Though it may seem weird to try to identify different animals’ feces, there are many cases where you may need to do exactly that.

Many home and property owners come across animal feces and are concerned about what animals may be lurking. Being able to identify the feces that wildlife and rodents leave behind will not only let you know what animals are in the area, but also can give clues as to how many of them are present.

At first, it can be distressing to find foreign looking animal feces in your home or on your property. Fears of aggressive or rabid animals, as well as the diseases they may carry are often the first worries.

Protecting your family and pets is of utmost importance. However, taking the time to correctly identify the feces is essential in assessing the threat or risk from the animals.

This research will also enable a home or property owner to devise an effective strategy for keeping any pest animals out of their homes, barns, or other areas where they are not welcome.

Scat Identification Techniques

  1. The first thing to do if you come across scat, or feces from animals, is to observe the location of the droppings. Notice where the feces are in relation to buildings, other structures, other animals, water, roads, and vegetation. Different animals will place their droppings in particular locations and this can be the first clue to identifying them.
  2. Next, observe the placement of the scat. Are the feces hidden or buried? Are they randomly dropped all over an area with seemingly little regard for placement, or are they tucked away in corners or neat piles? These factors can greatly narrow down the list of possible culprits.
  3. Note the size of the scat. If you are investigating feces found in your home or on your property, it is a good idea to obtain a ruler or tape measure that you can use to measure. Some animals’ feces may look identical to others from the same family, and size may be the only distinguishing feature. *REMEMEBR: animal feces can carry both diseases and parasites so they should never be handled without gloves.*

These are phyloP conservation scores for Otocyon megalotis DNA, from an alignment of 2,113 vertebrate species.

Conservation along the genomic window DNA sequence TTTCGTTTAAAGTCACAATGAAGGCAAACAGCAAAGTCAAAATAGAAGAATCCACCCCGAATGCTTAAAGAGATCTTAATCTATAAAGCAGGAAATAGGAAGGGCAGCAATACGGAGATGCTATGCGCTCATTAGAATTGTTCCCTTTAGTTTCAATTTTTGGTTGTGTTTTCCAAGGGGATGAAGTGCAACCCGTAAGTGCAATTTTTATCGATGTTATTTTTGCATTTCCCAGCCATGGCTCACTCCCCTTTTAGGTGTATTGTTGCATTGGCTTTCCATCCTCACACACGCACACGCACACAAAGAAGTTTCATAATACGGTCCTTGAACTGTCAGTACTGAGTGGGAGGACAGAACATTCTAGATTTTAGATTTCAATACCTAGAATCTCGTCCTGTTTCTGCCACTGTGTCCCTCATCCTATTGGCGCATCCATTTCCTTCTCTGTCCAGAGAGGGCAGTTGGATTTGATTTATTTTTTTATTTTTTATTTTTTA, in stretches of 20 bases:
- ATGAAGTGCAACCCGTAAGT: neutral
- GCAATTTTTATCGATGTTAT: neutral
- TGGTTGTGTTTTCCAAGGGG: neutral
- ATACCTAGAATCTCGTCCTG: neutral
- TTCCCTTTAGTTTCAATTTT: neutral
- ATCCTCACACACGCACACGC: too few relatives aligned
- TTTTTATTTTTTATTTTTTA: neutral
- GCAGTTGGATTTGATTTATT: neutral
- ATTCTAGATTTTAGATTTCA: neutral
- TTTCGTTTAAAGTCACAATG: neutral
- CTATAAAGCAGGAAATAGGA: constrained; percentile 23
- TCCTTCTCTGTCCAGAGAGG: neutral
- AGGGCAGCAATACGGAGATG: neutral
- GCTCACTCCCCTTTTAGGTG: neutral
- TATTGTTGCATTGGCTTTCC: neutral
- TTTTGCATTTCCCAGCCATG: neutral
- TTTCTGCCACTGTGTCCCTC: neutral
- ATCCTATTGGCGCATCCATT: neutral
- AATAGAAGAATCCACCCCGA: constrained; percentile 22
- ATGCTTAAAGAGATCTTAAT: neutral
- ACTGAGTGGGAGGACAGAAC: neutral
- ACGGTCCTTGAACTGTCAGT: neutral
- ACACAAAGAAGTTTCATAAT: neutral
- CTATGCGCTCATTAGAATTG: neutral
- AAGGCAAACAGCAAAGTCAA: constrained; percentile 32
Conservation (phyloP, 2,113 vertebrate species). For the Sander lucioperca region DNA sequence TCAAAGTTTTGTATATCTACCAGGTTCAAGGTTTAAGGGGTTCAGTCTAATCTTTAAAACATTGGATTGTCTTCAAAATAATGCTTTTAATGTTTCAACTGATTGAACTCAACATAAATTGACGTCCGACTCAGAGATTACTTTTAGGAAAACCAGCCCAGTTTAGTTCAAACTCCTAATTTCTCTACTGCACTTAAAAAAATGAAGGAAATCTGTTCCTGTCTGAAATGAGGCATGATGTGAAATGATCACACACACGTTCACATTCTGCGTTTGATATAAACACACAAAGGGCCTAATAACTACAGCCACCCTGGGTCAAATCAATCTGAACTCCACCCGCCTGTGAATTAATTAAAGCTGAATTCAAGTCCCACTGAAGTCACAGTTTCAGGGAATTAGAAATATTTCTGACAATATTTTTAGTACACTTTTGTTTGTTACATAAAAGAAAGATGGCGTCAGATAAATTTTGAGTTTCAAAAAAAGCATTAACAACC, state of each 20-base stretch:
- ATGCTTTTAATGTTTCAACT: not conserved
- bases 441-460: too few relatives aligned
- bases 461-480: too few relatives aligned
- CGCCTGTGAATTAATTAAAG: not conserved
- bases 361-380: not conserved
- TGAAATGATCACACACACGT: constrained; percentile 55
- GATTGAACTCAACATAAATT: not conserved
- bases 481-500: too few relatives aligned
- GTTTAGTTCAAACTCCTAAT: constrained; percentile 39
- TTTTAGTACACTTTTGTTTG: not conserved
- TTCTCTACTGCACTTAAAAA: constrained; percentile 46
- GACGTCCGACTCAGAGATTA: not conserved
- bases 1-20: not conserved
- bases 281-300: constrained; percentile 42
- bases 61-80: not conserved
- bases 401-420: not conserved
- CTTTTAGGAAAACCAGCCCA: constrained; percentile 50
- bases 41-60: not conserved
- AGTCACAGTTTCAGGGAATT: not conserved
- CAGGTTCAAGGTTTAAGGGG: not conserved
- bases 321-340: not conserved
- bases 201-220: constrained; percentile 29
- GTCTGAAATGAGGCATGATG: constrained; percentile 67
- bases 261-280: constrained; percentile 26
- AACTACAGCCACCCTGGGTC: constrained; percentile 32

4. What is the shape of the found fecal matter? Some shape characteristics to look for include if the feces are round, tapered at the ends, completely tubular, round pellets, twisted, or moist mounds.
  5. An additional clue to the species of animal leaving the scat is what is included in the feces. Berries, hair, seeds, and plant parts should all be looked for in the droppings. This information can be used to identify the animal that left it.
  6. Lastly, look around the area where you first identified the scat. In cases of feces from animals that have similar appearing feces to another species, it can be helpful to search for nearby footprints or tracks left by the animals. This can be used to confirm species.

Final Thoughts: Squirrel Scat & Your Pet

Squirrels are among the most common animals in our cities, which also means they produce a lot of poop. Identifying and avoiding squirrel poop can help prevent some diseases while ensuring you don’t have any nasty surprises on the bottom of your shoes!

Not sure about the droppings you’re seeing? Check out our other guides to animal scat:

Pet News Daily Staff
Pet News Daily writers are experts in pet care, health and behavior. We are members of Society for Professional Journalists and practice ethical journalism.